PSY 506 Basic Principles of research and Design                 3     and skills to the professional and business world.
  PSY 509 Assessment in Clinical and Career Counseling            3
Any Two of the Following Three                                          Certificate Requirements:
  PSY 504 human Behavior: A Developmental Perspective            3      18 credits (6 courses) and a 3.0 G.P.A.
  PSY 508 Cognition and Learning                                 3      I/O Certificate Program
  PSY 515 Personality                                            3         Course Title                                               Credits
All of the Following                                                       PSY 506 Basic Principles of research Design or Statistics,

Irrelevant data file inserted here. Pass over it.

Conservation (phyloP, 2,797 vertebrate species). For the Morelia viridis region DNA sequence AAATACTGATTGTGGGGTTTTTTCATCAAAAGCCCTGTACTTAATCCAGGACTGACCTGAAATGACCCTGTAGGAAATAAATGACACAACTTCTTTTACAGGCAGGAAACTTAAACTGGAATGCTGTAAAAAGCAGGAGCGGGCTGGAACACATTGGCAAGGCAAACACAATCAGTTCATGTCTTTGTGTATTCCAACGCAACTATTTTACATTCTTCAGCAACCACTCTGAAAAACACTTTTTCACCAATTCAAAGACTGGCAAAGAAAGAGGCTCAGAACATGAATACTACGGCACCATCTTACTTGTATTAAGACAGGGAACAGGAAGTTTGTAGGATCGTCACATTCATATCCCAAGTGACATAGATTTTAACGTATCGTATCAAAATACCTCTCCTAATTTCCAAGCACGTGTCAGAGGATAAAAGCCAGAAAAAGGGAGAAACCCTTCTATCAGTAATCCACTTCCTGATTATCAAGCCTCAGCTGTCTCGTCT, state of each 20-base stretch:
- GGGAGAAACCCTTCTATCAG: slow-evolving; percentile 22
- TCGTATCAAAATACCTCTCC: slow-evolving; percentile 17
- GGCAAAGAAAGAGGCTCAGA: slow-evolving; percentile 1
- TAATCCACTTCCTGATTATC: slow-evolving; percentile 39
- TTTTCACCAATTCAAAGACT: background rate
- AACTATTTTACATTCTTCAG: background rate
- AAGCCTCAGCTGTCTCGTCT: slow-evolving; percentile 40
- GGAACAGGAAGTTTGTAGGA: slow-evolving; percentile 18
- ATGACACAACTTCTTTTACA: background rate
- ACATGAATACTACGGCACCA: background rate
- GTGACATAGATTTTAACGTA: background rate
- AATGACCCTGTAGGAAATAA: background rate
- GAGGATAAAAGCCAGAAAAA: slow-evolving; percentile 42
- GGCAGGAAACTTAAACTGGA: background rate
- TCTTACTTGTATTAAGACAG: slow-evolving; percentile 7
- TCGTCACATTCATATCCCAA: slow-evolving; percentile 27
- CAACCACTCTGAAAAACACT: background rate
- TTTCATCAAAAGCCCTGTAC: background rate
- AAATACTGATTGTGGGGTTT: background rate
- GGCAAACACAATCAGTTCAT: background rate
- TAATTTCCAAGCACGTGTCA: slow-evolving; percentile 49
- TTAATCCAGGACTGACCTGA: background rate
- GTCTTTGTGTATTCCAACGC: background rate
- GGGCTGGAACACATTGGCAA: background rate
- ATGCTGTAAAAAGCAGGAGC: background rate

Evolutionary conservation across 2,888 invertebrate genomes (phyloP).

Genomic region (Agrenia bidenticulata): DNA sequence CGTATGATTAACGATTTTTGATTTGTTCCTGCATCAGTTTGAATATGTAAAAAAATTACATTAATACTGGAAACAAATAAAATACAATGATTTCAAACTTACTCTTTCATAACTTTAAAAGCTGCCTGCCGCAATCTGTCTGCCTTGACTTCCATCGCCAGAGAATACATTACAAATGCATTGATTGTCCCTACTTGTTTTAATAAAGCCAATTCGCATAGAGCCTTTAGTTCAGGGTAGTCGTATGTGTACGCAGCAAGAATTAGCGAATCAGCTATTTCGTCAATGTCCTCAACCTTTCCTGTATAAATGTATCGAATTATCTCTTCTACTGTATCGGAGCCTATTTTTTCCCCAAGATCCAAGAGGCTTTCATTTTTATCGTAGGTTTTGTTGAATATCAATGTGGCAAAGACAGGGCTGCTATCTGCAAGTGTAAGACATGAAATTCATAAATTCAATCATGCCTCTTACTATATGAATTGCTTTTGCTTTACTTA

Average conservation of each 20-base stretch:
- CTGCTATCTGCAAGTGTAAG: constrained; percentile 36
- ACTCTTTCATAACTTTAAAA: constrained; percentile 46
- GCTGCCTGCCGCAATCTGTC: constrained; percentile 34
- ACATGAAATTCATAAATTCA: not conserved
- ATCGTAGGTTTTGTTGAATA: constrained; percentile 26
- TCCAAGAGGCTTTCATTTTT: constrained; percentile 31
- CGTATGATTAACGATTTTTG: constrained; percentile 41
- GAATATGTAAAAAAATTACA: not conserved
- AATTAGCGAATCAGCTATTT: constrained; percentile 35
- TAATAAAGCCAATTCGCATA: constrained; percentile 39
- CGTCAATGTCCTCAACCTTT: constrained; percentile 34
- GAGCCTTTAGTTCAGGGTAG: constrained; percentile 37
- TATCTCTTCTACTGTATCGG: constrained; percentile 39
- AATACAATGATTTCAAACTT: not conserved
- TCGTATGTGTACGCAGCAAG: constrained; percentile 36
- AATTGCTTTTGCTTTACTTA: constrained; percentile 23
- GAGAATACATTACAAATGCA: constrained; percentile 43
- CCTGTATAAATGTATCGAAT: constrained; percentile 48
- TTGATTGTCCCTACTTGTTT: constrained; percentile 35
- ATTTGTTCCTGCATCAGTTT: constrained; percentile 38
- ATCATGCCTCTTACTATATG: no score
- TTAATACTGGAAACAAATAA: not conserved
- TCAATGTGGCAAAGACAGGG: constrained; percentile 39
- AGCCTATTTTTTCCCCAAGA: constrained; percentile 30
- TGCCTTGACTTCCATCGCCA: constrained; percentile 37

PSY 612 Group Processes                                        3                      Program Development and Evaluation
  PSY 659 Assessment in I/O                                      3         MBA 620 Statistical Thinking for Managers                        3
  PSY 653 Consulting in I/O                                      3         PSY 509 Psychological Assessment I: Assessment in Clinical
  PSY 654 Organizational Training                                3                      and Career Counseling                               3
  MGT 736 Organizational Design                                  3         PSY 659 Assessment in Organizational Settings                    3
  MGT 760 human resource Management                              3         PSY 653 Organizational Interventions                             3
  MBA 810 Self Assessment/Leadership                             3         PSY 654 Issues in Organizational Training                        3